More information about The Bahamas is available on The Bahamas country page and from other Department of State publications and other sources listed at the end of this fact sheet.


The United States established diplomatic relations with The Bahamas in 1973 following its independence from the United Kingdom.  The Bahamas and its political stability are especially important to the United States due to our long, shared maritime border.  The United States and the Bahamian government have partnered on reducing crime and addressing irregular migration.  With the closest island only 50 miles from the coast of Florida, The Bahamas is used by transnational criminal organizations as a transit point for drugs and by irregular migrants bound for the United States.  Bahamian and U.S. law enforcement agencies cooperate to address these threats, and the U.S. Coast Guard assists Bahamian authorities in coastal defense through Operation Bahamas, Turks and Caicos (OPBAT).  U.S. security assistance and resources have been essential to Bahamian efforts to mitigate organized crime through the archipelago.  The United States and The Bahamas also cooperate actively on law enforcement, civil aviation, environmental, and commercial issues. The U.S. Navy operates an underwater research facility on Andros Island.

U.S. Assistance to The Bahamas

U.S. foreign assistance to The Bahamas supports the key goals of improving maritime and border security; bolstering law enforcement and counternarcotics efforts; strengthening the criminal justice system; improving interdiction capabilities; enhancing transparency and the ease of doing business; and promoting energy security.  Regional security programs complement bilateral aid, providing further assistance for law enforcement, citizen safety, climate change, and rule-of-law programs.  The United States provided substantial assistance to The Bahamas to support public health and disease mitigation over the course of the COVID-19 pandemic.  In recent years, the United States also made significant contributions to disaster preparedness and relief efforts in the wake of major storms, in particular the devastating Category 5 Hurricane Dorian that struck The Bahamas, in September of 2019.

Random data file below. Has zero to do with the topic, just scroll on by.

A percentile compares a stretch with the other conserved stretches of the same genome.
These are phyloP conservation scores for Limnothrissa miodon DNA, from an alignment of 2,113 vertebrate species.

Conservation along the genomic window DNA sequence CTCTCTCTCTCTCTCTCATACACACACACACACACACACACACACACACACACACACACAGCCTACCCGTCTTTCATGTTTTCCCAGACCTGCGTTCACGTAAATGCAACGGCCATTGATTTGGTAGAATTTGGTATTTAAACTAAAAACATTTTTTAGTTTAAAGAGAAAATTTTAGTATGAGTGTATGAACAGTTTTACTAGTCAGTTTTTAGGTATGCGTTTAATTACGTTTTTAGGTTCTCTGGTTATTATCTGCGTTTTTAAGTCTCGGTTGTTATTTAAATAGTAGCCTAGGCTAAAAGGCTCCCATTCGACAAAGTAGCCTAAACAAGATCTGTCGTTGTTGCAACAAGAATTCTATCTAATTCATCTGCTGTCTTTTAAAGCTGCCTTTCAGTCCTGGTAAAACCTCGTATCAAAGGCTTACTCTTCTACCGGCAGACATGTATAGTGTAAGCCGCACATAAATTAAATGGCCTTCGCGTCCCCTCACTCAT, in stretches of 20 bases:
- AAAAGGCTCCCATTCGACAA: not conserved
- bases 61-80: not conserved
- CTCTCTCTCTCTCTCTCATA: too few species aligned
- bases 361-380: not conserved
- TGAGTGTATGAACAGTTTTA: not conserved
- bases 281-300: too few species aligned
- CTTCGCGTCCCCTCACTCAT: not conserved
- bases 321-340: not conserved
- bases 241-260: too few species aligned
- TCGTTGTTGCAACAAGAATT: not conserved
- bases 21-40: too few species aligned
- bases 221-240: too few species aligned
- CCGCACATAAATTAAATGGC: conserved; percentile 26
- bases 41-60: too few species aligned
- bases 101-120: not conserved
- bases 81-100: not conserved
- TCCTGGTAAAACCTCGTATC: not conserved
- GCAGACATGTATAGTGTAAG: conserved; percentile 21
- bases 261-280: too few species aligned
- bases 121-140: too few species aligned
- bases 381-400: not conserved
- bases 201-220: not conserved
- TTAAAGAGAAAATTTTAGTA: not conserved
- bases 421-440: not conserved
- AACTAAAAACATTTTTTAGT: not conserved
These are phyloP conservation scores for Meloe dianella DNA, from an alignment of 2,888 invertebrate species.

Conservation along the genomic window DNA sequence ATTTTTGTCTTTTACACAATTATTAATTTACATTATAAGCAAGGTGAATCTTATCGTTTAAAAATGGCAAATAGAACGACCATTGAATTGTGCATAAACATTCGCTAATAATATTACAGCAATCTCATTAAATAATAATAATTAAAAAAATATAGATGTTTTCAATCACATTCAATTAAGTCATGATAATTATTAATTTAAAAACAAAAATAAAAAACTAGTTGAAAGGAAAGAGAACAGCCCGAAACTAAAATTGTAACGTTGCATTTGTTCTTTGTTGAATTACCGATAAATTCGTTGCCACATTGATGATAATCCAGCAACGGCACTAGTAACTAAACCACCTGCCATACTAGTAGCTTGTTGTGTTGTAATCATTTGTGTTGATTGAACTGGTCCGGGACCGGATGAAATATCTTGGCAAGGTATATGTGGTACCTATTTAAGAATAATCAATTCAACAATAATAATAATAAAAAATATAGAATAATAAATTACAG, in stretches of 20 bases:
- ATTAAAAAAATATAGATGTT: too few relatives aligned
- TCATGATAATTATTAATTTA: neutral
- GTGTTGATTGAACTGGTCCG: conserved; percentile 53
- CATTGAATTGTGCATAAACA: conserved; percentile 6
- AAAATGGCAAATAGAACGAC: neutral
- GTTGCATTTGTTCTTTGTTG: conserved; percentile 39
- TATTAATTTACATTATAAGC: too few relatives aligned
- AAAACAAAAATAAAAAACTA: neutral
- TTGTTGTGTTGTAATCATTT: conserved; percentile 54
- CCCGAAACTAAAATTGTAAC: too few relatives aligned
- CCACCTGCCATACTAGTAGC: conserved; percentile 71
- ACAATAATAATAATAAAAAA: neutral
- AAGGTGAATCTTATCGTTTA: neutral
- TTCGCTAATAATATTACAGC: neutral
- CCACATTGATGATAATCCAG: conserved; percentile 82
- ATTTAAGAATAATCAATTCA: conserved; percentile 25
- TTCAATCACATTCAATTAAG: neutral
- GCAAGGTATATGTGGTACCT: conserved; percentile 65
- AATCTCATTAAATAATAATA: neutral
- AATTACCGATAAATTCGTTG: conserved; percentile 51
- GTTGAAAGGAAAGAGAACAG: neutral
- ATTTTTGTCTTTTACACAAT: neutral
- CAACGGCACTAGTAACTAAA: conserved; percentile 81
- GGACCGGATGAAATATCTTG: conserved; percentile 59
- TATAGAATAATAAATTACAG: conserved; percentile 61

Bilateral Economic Relations

The Bahamian economy is driven by tourism, international banking, and investment management, which comprise up to 85 percent of GDP.  Most of the U.S.-affiliated businesses operating in The Bahamas are associated with tourism and banking; however, there are also several U.S.-owned industrial companies located in Grand Bahama.  Historically, 80 percent of the 7 million tourists who visit The Bahamas each year come from the United States.  The U.S.-The Bahamas trade relationship is approximately $7.3 billion annually with a $3.8 billion U.S. trade surplus.  The Bahamas imports nearly all its food and manufactured goods from the United States, although it is beginning to diversify its supply chain to include Asian and Latin American suppliers.  Due to its dependence on U.S. tourism and trade, the Bahamian economy is affected by U.S. economic performance.  The Bahamas struggles with high electricity costs, which impede new investment.  The Bahamas is a beneficiary of the U.S.-Caribbean Basin Trade Partnership Act.  The U.S. Department of Homeland Security’s U.S. Customs and Border Protection maintains “preclearance” facilities at the airport in Nassau.  Travelers to the United States are interviewed and inspected before departure, allowing faster connection times in the United States.

The Bahamas’ Membership in International Organizations

The Bahamas and the United States belong to a number of the same international organizations, including the United Nations, Organization of American States, International Monetary Fund, International Maritime Organization, and the World Bank.  The Bahamas is an observer to the World Trade Organization and the government has expressed an intention to accede to the organization by 2025.

Bilateral Representation

Principal U.S. embassy officials are listed in the Department’s Key Officers List.

The Bahamas maintains an embassy in the United States at 600 New Hampshire Ave. NW, Washington, D.C. 20037 (tel: 202-319-2660).

More information about The Bahamas is available from the Department of State and other sources, some of which are listed here:

CIA World Factbook The Bahamas Page 
U.S. Embassy
History of U.S. Relations With The Bahamas
U.S. Census Bureau Foreign Trade Statistics International Offices Page 
Library of Congress Country Studies (see Caribbean Islands)
Travel Information

U.S. Department of State

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